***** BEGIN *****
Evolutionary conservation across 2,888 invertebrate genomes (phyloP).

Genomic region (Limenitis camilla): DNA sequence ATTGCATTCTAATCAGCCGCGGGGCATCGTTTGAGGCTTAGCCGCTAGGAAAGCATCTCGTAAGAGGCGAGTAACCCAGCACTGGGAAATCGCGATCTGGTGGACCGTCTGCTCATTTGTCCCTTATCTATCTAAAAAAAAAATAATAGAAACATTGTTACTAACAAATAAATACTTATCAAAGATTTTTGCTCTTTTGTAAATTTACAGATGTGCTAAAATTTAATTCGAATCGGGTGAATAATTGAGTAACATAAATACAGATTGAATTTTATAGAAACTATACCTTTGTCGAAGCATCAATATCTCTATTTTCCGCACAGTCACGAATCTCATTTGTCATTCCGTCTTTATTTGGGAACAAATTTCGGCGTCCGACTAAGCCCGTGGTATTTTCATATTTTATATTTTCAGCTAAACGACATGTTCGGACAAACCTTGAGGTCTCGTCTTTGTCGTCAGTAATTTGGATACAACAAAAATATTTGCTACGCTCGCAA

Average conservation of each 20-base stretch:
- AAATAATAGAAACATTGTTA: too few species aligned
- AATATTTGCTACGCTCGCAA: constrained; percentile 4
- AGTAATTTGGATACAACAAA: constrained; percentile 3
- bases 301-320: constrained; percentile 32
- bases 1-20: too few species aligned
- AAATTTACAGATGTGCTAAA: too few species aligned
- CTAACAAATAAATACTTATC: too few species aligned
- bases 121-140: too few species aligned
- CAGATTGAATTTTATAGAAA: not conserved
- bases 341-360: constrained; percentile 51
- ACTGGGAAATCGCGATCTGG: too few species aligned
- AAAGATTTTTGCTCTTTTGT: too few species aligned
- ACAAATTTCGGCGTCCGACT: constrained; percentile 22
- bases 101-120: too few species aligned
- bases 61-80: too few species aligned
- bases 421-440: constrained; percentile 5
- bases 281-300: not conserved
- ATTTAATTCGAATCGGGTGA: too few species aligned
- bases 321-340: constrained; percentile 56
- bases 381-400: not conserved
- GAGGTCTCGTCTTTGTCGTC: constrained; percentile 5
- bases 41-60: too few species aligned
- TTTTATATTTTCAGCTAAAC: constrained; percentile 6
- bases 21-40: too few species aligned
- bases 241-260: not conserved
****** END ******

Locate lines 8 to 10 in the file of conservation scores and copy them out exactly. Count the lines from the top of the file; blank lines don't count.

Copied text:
- bases 1-20: too few species aligned
- AAATTTACAGATGTGCTAAA: too few species aligned
- CTAACAAATAAATACTTATC: too few species aligned